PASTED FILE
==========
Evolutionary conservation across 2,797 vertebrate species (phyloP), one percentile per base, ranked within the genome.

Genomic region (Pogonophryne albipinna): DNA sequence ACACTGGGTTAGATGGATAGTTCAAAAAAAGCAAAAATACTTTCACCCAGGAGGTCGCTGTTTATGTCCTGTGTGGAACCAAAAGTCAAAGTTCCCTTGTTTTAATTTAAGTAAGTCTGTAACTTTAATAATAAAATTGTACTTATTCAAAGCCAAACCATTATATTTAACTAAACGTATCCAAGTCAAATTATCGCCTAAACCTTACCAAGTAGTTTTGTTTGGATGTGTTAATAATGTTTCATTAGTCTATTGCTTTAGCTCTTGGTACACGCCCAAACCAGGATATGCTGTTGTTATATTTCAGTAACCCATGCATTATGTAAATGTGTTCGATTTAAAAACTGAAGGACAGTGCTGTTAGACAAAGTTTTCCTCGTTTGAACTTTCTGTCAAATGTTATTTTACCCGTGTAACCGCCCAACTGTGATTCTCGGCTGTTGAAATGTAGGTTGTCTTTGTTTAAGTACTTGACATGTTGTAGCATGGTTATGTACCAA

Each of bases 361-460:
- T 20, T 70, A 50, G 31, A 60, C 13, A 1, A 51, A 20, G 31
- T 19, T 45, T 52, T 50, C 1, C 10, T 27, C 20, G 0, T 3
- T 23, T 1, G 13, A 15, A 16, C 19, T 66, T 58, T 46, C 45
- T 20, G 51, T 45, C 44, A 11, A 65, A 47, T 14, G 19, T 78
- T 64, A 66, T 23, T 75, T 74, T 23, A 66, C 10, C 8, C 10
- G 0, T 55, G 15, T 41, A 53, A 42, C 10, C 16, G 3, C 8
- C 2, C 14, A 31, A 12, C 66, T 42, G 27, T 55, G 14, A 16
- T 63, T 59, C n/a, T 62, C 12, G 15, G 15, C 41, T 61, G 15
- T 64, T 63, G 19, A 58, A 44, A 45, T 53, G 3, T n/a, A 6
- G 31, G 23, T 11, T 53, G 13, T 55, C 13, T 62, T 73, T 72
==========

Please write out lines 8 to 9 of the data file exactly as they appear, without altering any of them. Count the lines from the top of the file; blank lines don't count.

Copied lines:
- T 64, A 66, T 23, T 75, T 74, T 23, A 66, C 10, C 8, C 10
- G 0, T 55, G 15, T 41, A 53, A 42, C 10, C 16, G 3, C 8